What Does the Future Look Like for Battle Managers?

AURORA, Colo.—As the Air Force’s command and control enterprise starts a massive transformation, the generals leading the charge say they have no doubt the service will always need battle managers. But how those battle managers will transition from today’s C2 platforms to tomorrow’s technology remains an open question.

“I think there will be an even higher demand signal for battle managers, not necessarily air battle managers, but just battle managers in general,” said Brig. Gen. Daniel C. Clayton, director of the Advanced Battle Management System Cross-Functional Team during the AFA Warfare Symposium. “That skill set and that transition, I think, will be hugely important going forward.” 

The transition will be difficult, said Heather Penney, senior resident fellow at AFA’s Mitchell Institute for Aerospace Studies. The Air Force has already completely retired its fleet of E-8C JSTARS aircraft and is steadily winnowing its E-3 Sentry AWACS fleet, as well. Those platforms will be replaced with space-based assets and the E-7 Wedgetail, but the first Wedgetail will not join the fleet until 2027. Multiple officials noted during the symposium that negotiations with manufacturer Boeing have been “hard” and “challenging,” suggesting delays are possible.  

What happens between now and then, therefore, is critical for officers trained to do C2 on those specific platforms.

U.S. Airmen with the 116th Air Control Wing, Georgia Air National Guard, sign an engine of an E-8C Joint STARS for its last mission at Ramstein Air Force Base, Germany, Sept. 21, 2023. The JSTARS have been in service since 2002. (U.S. Air National Guard photo by Master Sgt. Jeff Rice)

“In the Air Force, our manpower billets are tied to our platforms,” Penney said during a panel discussion. “And there’s a serious gap before we field E-7, which may lead key bands of battle managers with no option except to get out.” 

Last April, Col. Joshua Koslov, commander of the 350th Spectrum Warfare Wing, voiced similar concerns about EW talent: “We build electronic warfare officers based on platforms, and that’s not the best way to do that,” Koslov said then. “As we divest platforms or divest crew members off of platforms, your pool of electronic warfare officers gets a lot smaller.” 

According to the Air Force’s latest data, more than 2,400 enlisted Airmen and 1,800 officers are employed in the C2/BM career fields—a highly specialized skill that experts have often described as an “art.”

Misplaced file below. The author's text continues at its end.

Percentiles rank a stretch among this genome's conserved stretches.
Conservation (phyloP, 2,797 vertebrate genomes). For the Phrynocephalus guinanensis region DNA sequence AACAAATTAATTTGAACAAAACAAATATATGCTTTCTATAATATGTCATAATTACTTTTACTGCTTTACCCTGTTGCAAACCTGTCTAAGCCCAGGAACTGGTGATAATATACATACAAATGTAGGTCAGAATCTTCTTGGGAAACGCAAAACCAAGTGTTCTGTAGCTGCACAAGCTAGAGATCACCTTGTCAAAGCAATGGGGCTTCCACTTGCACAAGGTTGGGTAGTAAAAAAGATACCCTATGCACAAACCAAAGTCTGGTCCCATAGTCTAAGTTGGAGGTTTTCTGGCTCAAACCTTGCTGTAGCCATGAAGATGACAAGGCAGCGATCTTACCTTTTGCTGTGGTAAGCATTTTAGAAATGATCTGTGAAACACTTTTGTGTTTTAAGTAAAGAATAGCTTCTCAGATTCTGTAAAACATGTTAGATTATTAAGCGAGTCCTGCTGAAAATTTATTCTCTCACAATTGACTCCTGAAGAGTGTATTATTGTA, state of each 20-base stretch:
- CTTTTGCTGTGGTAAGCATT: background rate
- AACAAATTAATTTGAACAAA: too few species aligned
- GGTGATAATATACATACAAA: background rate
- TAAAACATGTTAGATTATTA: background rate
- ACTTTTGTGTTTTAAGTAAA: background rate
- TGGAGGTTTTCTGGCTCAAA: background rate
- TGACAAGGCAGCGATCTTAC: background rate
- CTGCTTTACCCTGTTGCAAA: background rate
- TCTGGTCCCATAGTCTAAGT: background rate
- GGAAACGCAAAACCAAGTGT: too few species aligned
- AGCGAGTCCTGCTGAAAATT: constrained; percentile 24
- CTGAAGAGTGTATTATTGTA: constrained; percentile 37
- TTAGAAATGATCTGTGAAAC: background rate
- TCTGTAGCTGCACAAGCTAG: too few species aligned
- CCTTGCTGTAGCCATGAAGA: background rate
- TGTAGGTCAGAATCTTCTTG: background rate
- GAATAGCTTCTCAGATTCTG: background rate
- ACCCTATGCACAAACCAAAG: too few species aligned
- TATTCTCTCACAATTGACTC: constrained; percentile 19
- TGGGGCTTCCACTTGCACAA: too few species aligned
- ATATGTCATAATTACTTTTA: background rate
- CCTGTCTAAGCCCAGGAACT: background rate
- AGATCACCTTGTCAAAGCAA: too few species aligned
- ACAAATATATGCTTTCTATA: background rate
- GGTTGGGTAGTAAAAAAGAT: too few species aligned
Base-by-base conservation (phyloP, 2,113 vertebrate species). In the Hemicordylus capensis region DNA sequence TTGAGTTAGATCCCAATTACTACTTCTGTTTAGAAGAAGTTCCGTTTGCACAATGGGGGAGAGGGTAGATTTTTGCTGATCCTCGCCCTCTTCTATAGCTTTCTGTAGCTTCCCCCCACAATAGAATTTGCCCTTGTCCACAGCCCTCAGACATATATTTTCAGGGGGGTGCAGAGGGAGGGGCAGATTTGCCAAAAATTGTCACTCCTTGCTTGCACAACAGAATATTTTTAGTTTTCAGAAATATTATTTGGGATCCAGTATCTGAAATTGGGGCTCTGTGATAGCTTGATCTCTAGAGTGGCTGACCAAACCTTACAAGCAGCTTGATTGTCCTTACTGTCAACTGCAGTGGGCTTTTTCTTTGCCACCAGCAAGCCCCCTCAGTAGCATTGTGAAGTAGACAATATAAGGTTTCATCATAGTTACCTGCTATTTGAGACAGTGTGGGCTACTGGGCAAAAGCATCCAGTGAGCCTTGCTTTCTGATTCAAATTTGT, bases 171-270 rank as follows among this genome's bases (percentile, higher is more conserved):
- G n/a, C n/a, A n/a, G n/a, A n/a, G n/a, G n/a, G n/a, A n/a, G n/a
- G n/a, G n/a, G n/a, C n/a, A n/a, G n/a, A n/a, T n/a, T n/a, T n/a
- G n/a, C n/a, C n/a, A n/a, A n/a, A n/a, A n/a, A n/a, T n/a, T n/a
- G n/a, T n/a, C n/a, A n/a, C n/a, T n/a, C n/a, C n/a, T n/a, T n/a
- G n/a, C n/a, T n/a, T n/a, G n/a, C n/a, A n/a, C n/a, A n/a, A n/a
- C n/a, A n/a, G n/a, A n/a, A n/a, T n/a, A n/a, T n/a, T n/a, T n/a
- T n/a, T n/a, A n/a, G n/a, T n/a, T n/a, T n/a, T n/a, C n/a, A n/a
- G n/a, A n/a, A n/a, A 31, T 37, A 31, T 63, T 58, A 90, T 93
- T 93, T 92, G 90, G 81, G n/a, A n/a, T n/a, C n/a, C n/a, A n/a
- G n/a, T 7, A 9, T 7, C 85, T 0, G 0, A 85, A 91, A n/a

Clayton and Brig. Gen. Luke Cropsey, the Integrating Program Executive Officer for command, control, communications, and battle management (C3BM), say they are trying to introduce a more scientific approach, crafting a model that breaks down battle management into 13 specific “sub-functions.” 

Clayton said that model will be domain and level agnostic.

That is a key shift, Cropsey said: “This distinction between strategic, tactical, and operational C2 is becoming increasingly less helpful. At the end of the day, the decisions, the data flows, and who has access to them are becoming increasingly important.” 

In the future, they say, battle managers won’t be tied to platforms and the technical solutions will be more common across the enterprise, enabling data to flow more easily. New computer systems and more flexible, robust software is already in the testing and experimenting phase, Cropsey and Clayton said.

“Those 13 sub-functions of battle management are already being taught as part of the syllabus to ensure that going forward, the next generation of air battle managers will be able to have those skill sets,” Clayton said. Among teaching the transformational battle management model is the U.S. Air Force Weapons School, the service’s premier warfighting schoolhouse. 

Battle management will become more demanding and complex as the Air Force evolves its Agile Combat Employment concept, in which teams of Airmen disperse to small or austere locations and move quickly. 

“The more that we start to experiment and test out ACE across the world, we’re going to have an even higher demand signal for people who have been critical thinking skills to make those battle management decisions in the future,” Clayton said. “And we’re going to have to continue to foster that.”